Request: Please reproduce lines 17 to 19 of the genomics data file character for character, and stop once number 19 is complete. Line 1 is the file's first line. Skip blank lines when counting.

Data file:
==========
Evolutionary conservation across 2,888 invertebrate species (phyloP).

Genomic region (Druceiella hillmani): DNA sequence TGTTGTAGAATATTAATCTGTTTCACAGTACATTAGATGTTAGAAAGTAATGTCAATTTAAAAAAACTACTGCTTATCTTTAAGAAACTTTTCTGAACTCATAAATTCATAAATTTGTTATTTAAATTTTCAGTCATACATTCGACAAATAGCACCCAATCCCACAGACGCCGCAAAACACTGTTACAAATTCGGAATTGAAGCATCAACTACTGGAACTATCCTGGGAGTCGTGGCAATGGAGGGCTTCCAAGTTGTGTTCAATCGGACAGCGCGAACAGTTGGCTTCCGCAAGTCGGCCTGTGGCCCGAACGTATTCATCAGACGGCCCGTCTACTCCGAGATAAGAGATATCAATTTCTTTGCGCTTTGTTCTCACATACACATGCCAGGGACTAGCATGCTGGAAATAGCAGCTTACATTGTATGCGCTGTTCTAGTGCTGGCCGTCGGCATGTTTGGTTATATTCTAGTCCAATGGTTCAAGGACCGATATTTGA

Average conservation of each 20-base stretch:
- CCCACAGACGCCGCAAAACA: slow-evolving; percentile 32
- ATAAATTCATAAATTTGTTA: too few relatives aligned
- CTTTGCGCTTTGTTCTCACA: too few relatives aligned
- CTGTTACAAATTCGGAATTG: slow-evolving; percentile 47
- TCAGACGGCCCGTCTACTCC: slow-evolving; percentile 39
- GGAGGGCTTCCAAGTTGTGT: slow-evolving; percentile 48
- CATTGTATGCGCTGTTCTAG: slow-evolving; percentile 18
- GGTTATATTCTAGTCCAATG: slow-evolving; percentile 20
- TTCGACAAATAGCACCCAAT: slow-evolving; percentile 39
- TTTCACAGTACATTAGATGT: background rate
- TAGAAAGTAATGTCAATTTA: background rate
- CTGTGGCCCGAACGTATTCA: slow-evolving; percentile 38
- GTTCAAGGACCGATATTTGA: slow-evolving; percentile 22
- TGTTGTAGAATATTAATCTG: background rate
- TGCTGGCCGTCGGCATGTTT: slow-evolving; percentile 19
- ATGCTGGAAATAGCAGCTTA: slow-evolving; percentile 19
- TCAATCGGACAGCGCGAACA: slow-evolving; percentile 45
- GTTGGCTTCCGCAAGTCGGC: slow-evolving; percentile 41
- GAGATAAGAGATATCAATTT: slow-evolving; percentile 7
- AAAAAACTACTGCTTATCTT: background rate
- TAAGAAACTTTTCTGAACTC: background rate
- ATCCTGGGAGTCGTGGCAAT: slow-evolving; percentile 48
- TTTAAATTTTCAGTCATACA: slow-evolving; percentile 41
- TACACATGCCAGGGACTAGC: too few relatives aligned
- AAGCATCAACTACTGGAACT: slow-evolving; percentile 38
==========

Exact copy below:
- TGTTGTAGAATATTAATCTG: background rate
- TGCTGGCCGTCGGCATGTTT: slow-evolving; percentile 19
- ATGCTGGAAATAGCAGCTTA: slow-evolving; percentile 19